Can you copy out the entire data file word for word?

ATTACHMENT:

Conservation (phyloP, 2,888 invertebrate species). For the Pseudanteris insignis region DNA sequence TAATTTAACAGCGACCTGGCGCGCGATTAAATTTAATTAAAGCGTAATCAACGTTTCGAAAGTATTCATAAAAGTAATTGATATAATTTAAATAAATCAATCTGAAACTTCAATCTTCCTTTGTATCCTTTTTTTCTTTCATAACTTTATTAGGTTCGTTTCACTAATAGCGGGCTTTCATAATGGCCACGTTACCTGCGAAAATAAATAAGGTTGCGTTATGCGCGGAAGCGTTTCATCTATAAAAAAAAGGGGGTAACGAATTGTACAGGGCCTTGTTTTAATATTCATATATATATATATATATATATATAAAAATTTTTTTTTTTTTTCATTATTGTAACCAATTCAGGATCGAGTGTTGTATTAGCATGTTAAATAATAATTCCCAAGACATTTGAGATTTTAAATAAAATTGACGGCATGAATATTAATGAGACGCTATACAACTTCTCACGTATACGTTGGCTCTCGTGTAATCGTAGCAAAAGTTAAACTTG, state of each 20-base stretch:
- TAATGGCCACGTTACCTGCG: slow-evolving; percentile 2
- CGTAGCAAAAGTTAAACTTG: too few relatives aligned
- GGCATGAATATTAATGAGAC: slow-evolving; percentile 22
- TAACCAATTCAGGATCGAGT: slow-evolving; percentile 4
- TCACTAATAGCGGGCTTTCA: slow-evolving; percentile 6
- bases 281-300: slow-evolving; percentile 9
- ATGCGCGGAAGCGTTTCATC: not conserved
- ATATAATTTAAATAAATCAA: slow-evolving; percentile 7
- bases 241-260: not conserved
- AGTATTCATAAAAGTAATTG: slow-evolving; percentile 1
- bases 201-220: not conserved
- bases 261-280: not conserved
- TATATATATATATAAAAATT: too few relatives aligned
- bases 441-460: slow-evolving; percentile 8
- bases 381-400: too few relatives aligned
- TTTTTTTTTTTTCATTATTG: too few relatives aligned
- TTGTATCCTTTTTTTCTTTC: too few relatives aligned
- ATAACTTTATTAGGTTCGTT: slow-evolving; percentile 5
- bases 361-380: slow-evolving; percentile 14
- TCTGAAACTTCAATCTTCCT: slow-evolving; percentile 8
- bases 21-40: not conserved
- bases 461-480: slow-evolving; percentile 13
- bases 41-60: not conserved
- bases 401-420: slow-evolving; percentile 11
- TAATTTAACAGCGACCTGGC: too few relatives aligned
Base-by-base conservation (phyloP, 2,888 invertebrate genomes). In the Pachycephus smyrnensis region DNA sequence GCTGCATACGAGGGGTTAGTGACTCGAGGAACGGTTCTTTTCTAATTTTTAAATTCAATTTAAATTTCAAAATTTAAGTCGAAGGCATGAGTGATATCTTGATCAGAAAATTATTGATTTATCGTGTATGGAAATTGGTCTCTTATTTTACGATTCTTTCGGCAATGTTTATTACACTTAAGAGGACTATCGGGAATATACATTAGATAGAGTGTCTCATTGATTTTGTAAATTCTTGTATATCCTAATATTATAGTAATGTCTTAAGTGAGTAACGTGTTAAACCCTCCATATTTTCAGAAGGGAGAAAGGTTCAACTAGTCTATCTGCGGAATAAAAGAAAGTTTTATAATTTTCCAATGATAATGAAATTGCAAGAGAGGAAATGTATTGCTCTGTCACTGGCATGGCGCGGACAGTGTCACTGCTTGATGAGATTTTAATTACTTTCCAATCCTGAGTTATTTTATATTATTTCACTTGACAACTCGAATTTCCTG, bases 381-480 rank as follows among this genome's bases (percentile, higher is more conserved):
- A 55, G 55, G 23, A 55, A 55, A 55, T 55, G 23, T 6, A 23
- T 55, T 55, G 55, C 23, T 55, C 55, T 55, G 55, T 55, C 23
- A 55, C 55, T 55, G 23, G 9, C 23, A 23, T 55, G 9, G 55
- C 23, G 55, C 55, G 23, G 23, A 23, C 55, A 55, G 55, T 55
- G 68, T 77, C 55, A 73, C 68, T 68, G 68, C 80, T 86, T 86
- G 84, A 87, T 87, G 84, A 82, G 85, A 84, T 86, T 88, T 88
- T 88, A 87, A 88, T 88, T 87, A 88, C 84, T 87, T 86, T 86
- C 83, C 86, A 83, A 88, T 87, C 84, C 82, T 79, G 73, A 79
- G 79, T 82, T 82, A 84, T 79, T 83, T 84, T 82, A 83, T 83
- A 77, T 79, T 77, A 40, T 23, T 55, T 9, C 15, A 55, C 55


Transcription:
Conservation (phyloP, 2,888 invertebrate species). For the Pseudanteris insignis region DNA sequence TAATTTAACAGCGACCTGGCGCGCGATTAAATTTAATTAAAGCGTAATCAACGTTTCGAAAGTATTCATAAAAGTAATTGATATAATTTAAATAAATCAATCTGAAACTTCAATCTTCCTTTGTATCCTTTTTTTCTTTCATAACTTTATTAGGTTCGTTTCACTAATAGCGGGCTTTCATAATGGCCACGTTACCTGCGAAAATAAATAAGGTTGCGTTATGCGCGGAAGCGTTTCATCTATAAAAAAAAGGGGGTAACGAATTGTACAGGGCCTTGTTTTAATATTCATATATATATATATATATATATATAAAAATTTTTTTTTTTTTTCATTATTGTAACCAATTCAGGATCGAGTGTTGTATTAGCATGTTAAATAATAATTCCCAAGACATTTGAGATTTTAAATAAAATTGACGGCATGAATATTAATGAGACGCTATACAACTTCTCACGTATACGTTGGCTCTCGTGTAATCGTAGCAAAAGTTAAACTTG, state of each 20-base stretch:
- TAATGGCCACGTTACCTGCG: slow-evolving; percentile 2
- CGTAGCAAAAGTTAAACTTG: too few relatives aligned
- GGCATGAATATTAATGAGAC: slow-evolving; percentile 22
- TAACCAATTCAGGATCGAGT: slow-evolving; percentile 4
- TCACTAATAGCGGGCTTTCA: slow-evolving; percentile 6
- bases 281-300: slow-evolving; percentile 9
- ATGCGCGGAAGCGTTTCATC: not conserved
- ATATAATTTAAATAAATCAA: slow-evolving; percentile 7
- bases 241-260: not conserved
- AGTATTCATAAAAGTAATTG: slow-evolving; percentile 1
- bases 201-220: not conserved
- bases 261-280: not conserved
- TATATATATATATAAAAATT: too few relatives aligned
- bases 441-460: slow-evolving; percentile 8
- bases 381-400: too few relatives aligned
- TTTTTTTTTTTTCATTATTG: too few relatives aligned
- TTGTATCCTTTTTTTCTTTC: too few relatives aligned
- ATAACTTTATTAGGTTCGTT: slow-evolving; percentile 5
- bases 361-380: slow-evolving; percentile 14
- TCTGAAACTTCAATCTTCCT: slow-evolving; percentile 8
- bases 21-40: not conserved
- bases 461-480: slow-evolving; percentile 13
- bases 41-60: not conserved
- bases 401-420: slow-evolving; percentile 11
- TAATTTAACAGCGACCTGGC: too few relatives aligned
Base-by-base conservation (phyloP, 2,888 invertebrate genomes). In the Pachycephus smyrnensis region DNA sequence GCTGCATACGAGGGGTTAGTGACTCGAGGAACGGTTCTTTTCTAATTTTTAAATTCAATTTAAATTTCAAAATTTAAGTCGAAGGCATGAGTGATATCTTGATCAGAAAATTATTGATTTATCGTGTATGGAAATTGGTCTCTTATTTTACGATTCTTTCGGCAATGTTTATTACACTTAAGAGGACTATCGGGAATATACATTAGATAGAGTGTCTCATTGATTTTGTAAATTCTTGTATATCCTAATATTATAGTAATGTCTTAAGTGAGTAACGTGTTAAACCCTCCATATTTTCAGAAGGGAGAAAGGTTCAACTAGTCTATCTGCGGAATAAAAGAAAGTTTTATAATTTTCCAATGATAATGAAATTGCAAGAGAGGAAATGTATTGCTCTGTCACTGGCATGGCGCGGACAGTGTCACTGCTTGATGAGATTTTAATTACTTTCCAATCCTGAGTTATTTTATATTATTTCACTTGACAACTCGAATTTCCTG, bases 381-480 rank as follows among this genome's bases (percentile, higher is more conserved):
- A 55, G 55, G 23, A 55, A 55, A 55, T 55, G 23, T 6, A 23
- T 55, T 55, G 55, C 23, T 55, C 55, T 55, G 55, T 55, C 23
- A 55, C 55, T 55, G 23, G 9, C 23, A 23, T 55, G 9, G 55
- C 23, G 55, C 55, G 23, G 23, A 23, C 55, A 55, G 55, T 55
- G 68, T 77, C 55, A 73, C 68, T 68, G 68, C 80, T 86, T 86
- G 84, A 87, T 87, G 84, A 82, G 85, A 84, T 86, T 88, T 88
- T 88, A 87, A 88, T 88, T 87, A 88, C 84, T 87, T 86, T 86
- C 83, C 86, A 83, A 88, T 87, C 84, C 82, T 79, G 73, A 79
- G 79, T 82, T 82, A 84, T 79, T 83, T 84, T 82, A 83, T 83
- A 77, T 79, T 77, A 40, T 23, T 55, T 9, C 15, A 55, C 55